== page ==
One famous way is to give people a sense of new beginning. You take a deep breath for the first time in months and your chest opens up and you get a second wind. You can call that anything you want. I call it the Holy Spirit acting.
Another way the Spirit works is to give people a way back into relationship. Maybe this kind of thing has happened to you here, as you found this community of faith a welcoming place for you. Maybe because this community is inclusive, musical, liturgical, welcoming, a place of beauty with people of beauty. It’s why I’m here as often as I can be. Your heart has opened and a reunion with the church has started. You can call that anything you want, but it’s God the Holy Spirit.
Once you get the hang of it, the evidence is easier and easier to spot. Whenever two plus two does not equal four but five – whenever you find yourself speaking with an eloquence you know you do not have, or offering forgiveness you did not mean to offer – whenever you find yourself taking risks you thought you did not have the courage to take, or you reach out to someone you intended to walk away from – you can be pretty sure that you are learning about the gospel of the Holy Spirit. And more than that, you are taking part in it,
breathing in and breathing out, taking God into you and giving God back to the world again with some of yourself attached.
Do we still believe in a God who acts like that? Do you? More importantly, do we still experience a God who acts like that? Do we still have room for Eldad and Medad in the church? I do not know what your answer is, but I hope you will discover one, maybe starting right now. Join with me and your pastor and Eldad and Medad and the disciples and all who have answered that call of God.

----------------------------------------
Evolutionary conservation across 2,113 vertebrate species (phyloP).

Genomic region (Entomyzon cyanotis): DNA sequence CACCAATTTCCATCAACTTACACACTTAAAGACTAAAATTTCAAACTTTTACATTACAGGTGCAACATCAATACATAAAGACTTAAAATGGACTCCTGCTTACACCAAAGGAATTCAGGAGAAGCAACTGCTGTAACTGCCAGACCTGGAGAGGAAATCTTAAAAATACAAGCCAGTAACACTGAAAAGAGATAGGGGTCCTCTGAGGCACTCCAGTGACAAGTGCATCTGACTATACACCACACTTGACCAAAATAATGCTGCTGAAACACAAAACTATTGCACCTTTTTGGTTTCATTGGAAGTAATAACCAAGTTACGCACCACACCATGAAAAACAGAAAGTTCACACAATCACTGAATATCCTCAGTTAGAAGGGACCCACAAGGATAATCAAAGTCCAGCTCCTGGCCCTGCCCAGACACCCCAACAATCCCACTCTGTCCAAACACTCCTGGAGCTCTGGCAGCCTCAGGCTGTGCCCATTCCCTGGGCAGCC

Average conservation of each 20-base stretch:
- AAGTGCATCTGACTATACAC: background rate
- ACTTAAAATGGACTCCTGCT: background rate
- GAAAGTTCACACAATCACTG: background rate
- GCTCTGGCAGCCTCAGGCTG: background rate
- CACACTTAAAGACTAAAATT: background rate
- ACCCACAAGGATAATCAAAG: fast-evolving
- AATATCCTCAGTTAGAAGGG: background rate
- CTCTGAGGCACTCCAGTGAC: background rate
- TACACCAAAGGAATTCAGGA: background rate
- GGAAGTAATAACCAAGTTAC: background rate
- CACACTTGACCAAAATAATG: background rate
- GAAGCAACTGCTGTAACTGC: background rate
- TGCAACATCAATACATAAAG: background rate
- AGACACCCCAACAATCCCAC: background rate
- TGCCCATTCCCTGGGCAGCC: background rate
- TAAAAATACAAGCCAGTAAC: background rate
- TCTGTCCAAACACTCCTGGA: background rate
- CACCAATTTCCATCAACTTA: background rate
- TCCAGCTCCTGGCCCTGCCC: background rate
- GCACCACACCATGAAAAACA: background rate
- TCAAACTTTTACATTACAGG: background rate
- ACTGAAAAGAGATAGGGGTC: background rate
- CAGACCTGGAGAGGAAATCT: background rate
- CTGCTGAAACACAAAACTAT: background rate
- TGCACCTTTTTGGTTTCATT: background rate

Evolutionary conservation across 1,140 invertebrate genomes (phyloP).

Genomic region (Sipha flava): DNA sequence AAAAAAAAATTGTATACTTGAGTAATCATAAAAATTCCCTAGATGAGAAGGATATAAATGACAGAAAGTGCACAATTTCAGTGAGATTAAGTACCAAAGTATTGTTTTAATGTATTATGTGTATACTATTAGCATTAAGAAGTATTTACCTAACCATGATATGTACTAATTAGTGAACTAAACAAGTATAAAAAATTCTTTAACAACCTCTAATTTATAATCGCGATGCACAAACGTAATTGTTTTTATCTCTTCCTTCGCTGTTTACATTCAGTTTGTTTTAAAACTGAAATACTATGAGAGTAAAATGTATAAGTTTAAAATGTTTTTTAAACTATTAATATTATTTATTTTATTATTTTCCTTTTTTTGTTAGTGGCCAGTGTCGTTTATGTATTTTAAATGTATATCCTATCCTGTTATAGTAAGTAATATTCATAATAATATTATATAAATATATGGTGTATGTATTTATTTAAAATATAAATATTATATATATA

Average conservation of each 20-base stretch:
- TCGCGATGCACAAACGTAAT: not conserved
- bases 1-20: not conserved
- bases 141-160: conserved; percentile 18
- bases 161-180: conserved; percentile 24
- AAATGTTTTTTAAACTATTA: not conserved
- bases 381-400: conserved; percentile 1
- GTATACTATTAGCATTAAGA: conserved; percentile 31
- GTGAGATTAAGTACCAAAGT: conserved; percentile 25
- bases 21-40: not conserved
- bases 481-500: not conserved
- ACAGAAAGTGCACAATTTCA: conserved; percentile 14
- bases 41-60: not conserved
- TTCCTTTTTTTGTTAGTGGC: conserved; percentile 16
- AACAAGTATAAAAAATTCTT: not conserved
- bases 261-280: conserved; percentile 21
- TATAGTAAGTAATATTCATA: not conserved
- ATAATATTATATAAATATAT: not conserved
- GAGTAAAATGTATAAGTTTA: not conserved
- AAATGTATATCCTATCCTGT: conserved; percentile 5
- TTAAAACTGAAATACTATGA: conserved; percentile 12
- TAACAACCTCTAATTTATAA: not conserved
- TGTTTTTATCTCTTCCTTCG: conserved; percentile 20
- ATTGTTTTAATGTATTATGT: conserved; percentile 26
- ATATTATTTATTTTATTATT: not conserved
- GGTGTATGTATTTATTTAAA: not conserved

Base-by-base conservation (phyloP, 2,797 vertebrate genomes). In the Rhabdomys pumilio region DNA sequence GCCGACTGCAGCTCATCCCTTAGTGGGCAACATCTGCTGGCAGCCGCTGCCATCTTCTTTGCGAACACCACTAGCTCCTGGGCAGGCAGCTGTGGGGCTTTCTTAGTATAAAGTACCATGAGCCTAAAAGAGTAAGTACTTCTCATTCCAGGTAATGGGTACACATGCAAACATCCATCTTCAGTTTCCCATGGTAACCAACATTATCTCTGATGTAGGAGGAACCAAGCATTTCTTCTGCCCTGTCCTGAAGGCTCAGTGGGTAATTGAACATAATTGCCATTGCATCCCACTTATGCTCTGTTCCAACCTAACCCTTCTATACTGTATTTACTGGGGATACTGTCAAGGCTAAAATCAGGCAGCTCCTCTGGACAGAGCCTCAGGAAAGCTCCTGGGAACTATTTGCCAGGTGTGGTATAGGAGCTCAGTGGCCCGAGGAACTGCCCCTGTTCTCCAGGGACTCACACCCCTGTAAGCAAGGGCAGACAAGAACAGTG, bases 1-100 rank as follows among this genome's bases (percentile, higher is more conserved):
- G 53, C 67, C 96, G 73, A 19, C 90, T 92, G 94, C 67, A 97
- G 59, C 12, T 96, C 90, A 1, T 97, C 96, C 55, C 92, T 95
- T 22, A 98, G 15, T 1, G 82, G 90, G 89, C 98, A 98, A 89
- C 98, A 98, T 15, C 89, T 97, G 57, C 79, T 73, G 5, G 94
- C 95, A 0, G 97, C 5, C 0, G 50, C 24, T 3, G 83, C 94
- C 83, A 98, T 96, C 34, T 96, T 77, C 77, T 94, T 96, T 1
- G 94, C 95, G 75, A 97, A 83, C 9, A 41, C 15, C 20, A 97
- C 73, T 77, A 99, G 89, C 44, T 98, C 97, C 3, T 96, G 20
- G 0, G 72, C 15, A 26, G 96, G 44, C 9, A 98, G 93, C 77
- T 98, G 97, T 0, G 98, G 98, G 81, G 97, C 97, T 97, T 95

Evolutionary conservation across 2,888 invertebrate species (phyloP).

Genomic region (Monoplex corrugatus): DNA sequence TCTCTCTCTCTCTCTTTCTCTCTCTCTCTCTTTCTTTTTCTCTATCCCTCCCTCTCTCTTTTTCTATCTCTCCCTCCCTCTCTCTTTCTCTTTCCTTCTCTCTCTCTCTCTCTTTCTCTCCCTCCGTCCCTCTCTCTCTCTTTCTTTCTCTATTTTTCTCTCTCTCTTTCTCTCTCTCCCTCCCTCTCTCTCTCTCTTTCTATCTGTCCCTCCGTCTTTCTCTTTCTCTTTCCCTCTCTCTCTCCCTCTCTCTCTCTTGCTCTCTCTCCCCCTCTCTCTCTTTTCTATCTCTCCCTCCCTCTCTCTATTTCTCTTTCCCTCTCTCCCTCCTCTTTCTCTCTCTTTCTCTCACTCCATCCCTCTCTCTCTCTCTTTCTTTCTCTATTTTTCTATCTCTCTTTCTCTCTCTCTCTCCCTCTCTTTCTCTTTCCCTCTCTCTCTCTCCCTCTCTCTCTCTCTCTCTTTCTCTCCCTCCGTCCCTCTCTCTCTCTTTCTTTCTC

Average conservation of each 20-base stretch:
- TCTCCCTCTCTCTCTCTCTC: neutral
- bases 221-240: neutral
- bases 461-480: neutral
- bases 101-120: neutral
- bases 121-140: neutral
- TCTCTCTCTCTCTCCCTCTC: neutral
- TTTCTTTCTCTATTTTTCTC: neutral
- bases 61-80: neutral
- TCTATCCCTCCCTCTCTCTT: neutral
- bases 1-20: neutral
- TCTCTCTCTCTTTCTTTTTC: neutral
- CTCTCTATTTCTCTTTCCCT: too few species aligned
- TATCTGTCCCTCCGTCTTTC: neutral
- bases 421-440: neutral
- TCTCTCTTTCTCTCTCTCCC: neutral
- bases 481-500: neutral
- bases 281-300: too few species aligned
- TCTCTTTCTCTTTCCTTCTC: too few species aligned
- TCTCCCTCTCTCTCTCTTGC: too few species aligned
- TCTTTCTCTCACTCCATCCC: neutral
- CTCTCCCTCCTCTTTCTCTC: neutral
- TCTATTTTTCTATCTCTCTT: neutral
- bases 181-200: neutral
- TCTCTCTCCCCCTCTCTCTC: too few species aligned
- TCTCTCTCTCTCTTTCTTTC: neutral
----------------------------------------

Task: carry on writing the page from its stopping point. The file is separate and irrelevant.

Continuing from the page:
Breathe in. Breathe out. And see what happens next.
In the Name of the Father and of the Son and of the Holy Spirit. Amen.
Bishop Robert Alan Rimbo
Metropolitan New York Synod
Evangelical Lutheran Church in America
Pastor Wilbert Miller’s Sermon
“Discovering Heaven-Up and Down, Up and Down”
(John 17: 1-11; Acts 1: 6-14)
May 28, 2017 (Seventh Sunday of Easter)
The Evangelical Lutheran Church of the Holy Trinity
Central Park West-New York City
Do you ever catch yourself dreaming of heaven? What will it be like? Who will be there? Where exactly is heaven?
Ever since we were kids, we have asked: “Mommy, how far is heaven up in the sky? Daddy, does heaven really have cotton candy clouds and streets lined with gold? Grandma, will Boomer be waiting for me, with his tail wagging, when I get to heaven?”
As we grow older, our speculation intensifies, though masked in more sophisticated jargon: Who will get into heaven? Is heaven a state of mind or an actual place? Given that we no longer hold the antiquated three-tier vision—heaven way up there, earth right here, and hell way down there—where exactly is heaven?
I give thanks for musicians, poets, and artists who help us explore these questions with greater imagination. As our hymn sang last Sunday, the creative souls dazzle us with heavenly “wonder, love, and praise.”
Our choir, week after week, dazzles us with such heavenly wonder, love, and praise. Since I will be away next Sunday on our choir’s final day before taking a well-deserved summer break, I would like to express my deepest appreciation to our cantor Donald Meineke and our choir for your breathtaking music. You point us toward heaven as we join the melody of angels, saints, and martyrs singing “Holy, holy, holy.”